If there’s another thing that drives me crazy, it’s magical thinking.

A lot of the advice thrown out there on podcasts and articles comes from successful people offering post hoc rationalizations for why they were successful.

And, believe me, as an avid consumer of online content, I often want to hear what successful people have to say about how they accomplished what they accomplished.

However – particularly in business and athletics – listening to the stories of those who have “made it” can give a pretty twisted perspective on why they were in fact successful.

The concept of “survivorship bias” is used when only those who have made it past some sort of threshold are considered – without taking into account the entire cohort of people who started a process.

So, for example, there are literally thousands and thousands of people who want to work hard in training, push themselves day in and day out in the gym, and make tremendous sacrifices to their personal life and their career in order to maximize their physical potential.

And a huge number of them will never qualify for anything.

So, when you hear elite athletes saying that they outwork everyone and they just “want it more” – they are not taking into account all of the other individuals who worked just as hard and wanted it just as badly who didn’t make it.

This can lead to a form of magical thinking, where the idea of pushing yourself and “wanting it” becomes the key variable that dictates success.

In reality, there are a few key things that probably make the difference between businesses and athletes who “achieve” – and other variables are either marginal or noisy.

And listening only to advice from those who made it without considering the others who didn’t is a recipe for confusion.

Check out the episode at the links below. If you enjoyed the episode, the best way to support the show is to share with your friends, so send them a link.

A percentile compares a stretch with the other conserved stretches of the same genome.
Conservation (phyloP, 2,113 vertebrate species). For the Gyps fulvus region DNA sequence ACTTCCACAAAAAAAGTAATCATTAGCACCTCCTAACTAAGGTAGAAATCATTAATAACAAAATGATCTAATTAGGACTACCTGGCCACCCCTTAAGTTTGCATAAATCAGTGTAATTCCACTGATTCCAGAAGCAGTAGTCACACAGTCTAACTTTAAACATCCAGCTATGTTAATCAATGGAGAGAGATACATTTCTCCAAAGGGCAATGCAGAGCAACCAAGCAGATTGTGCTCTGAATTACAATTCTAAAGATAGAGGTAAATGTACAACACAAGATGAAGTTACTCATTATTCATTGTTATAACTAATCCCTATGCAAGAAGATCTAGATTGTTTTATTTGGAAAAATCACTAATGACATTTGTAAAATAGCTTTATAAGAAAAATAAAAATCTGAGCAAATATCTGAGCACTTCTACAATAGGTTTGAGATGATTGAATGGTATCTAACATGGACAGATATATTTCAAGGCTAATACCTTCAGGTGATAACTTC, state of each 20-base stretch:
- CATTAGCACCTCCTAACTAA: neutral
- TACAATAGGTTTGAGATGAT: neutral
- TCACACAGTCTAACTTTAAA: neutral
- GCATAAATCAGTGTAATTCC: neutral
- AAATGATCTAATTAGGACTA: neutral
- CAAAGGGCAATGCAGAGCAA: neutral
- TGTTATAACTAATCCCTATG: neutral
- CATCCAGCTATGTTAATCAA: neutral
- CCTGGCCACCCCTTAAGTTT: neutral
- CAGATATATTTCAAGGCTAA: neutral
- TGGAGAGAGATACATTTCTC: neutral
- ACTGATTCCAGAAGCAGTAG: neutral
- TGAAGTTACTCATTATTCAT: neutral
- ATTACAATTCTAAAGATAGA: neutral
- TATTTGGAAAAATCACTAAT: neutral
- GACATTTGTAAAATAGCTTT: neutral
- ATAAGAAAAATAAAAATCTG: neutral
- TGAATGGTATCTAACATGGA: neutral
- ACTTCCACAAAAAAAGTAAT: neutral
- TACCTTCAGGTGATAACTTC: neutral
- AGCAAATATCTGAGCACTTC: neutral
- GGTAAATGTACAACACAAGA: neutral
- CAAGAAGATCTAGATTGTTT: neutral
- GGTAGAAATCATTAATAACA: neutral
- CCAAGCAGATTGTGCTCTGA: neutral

Listen Here

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Consolidating Fitness Markets

As a high school leftist, I would have looked down upon my current self with contempt based upon the fact that I give significant mental energy to the dynamics of markets and how they improve the quality of life for both business owners and consumers.

The market for CrossFit gyms has been consolidating over the last few years in the United States – meaning that many original gyms are closing or being purchased by other groups, and many of the gyms that started after the wave of initial success circa 2012 are limping along and occasionally shuttering their doors.

What’s going on here?

Some gyms are collapsing under the weight of the debt that they took on to finance their growth, others are noticing members churning out faster than they can replace them – resulting in a settling point of monthly cash flow that is below what makes it worthwhile to continue operating, some have pivoted business models to focus on Facebook marketing and 6 week challenges as opposed to “forging elite fitness,” and others have owners who have badly burned out from years of stress and chaotic hours with minimal financial reward.

While this happens, some of the gyms that “do things well” are getting stronger based upon flywheel effects where they are able to leverage their membership and cash flow to reinvest in their business and their staff – thus making the gap between them and the rest of the market even greater.

So, gyms that are coming on the market now are competing with even more established businesses with a significant head start – which makes the start-up costs to get involved in the market much higher since the expectation of the consumer has been elevated significantly.

Since boutique fitness in a brick and mortar location is a pretty low margin business, taking on significant debt to finance the growth of a new location is a pretty risky proposition (I should know since we did this at SLSC).

However, the introduction of these well-financed competition creates some interesting dynamics, since these businesses compete away marginal clients from pre-existing gyms – often while operating with business models that are not sustainable over the long term.

This is not something like the battle between Uber and Lyft where venture capitalists placed huge bets on the eventual profitability of each fraction of a percentage point of marketshare in a future with autonomous vehicles and layers of businesses built atop the logistical infrastructure developed to facilitate ride-sharing.

Instead, many of these folks are amateur investors who enjoy fitness and think it would be fun, cool and fulfilling to own a gym. (No knock on these folks, since I totally get it – we took money from some of them, as well).